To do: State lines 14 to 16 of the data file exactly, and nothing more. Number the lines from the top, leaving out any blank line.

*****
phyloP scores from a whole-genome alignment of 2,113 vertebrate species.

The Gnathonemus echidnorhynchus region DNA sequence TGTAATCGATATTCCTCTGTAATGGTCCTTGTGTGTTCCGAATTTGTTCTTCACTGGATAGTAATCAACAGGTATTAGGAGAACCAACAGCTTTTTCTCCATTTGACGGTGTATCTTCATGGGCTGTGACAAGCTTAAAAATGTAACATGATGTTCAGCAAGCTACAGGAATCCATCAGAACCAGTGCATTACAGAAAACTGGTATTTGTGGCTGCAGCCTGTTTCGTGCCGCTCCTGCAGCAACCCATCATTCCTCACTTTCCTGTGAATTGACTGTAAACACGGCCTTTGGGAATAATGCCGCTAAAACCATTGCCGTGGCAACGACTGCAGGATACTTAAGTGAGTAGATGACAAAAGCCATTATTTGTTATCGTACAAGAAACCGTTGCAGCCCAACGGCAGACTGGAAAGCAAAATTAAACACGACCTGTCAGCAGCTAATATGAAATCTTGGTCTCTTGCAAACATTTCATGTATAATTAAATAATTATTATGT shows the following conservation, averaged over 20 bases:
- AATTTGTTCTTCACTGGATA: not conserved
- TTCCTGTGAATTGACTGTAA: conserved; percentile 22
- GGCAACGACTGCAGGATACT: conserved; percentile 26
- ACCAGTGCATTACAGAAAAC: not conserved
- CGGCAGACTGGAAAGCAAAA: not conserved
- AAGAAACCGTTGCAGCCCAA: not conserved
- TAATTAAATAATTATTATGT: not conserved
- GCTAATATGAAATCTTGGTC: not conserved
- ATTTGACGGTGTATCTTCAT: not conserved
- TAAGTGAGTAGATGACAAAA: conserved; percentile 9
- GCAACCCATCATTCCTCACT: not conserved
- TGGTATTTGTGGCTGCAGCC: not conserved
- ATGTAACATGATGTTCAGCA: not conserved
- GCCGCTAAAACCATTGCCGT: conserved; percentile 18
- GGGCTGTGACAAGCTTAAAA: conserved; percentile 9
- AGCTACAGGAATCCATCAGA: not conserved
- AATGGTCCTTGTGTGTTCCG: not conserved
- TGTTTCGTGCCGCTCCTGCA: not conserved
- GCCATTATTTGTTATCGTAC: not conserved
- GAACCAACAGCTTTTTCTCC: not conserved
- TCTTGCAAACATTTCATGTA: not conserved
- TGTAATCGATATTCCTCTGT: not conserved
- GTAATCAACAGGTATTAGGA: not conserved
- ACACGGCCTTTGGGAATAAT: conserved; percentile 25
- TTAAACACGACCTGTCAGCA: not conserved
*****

- TGGTATTTGTGGCTGCAGCC: not conserved
- ATGTAACATGATGTTCAGCA: not conserved
- GCCGCTAAAACCATTGCCGT: conserved; percentile 18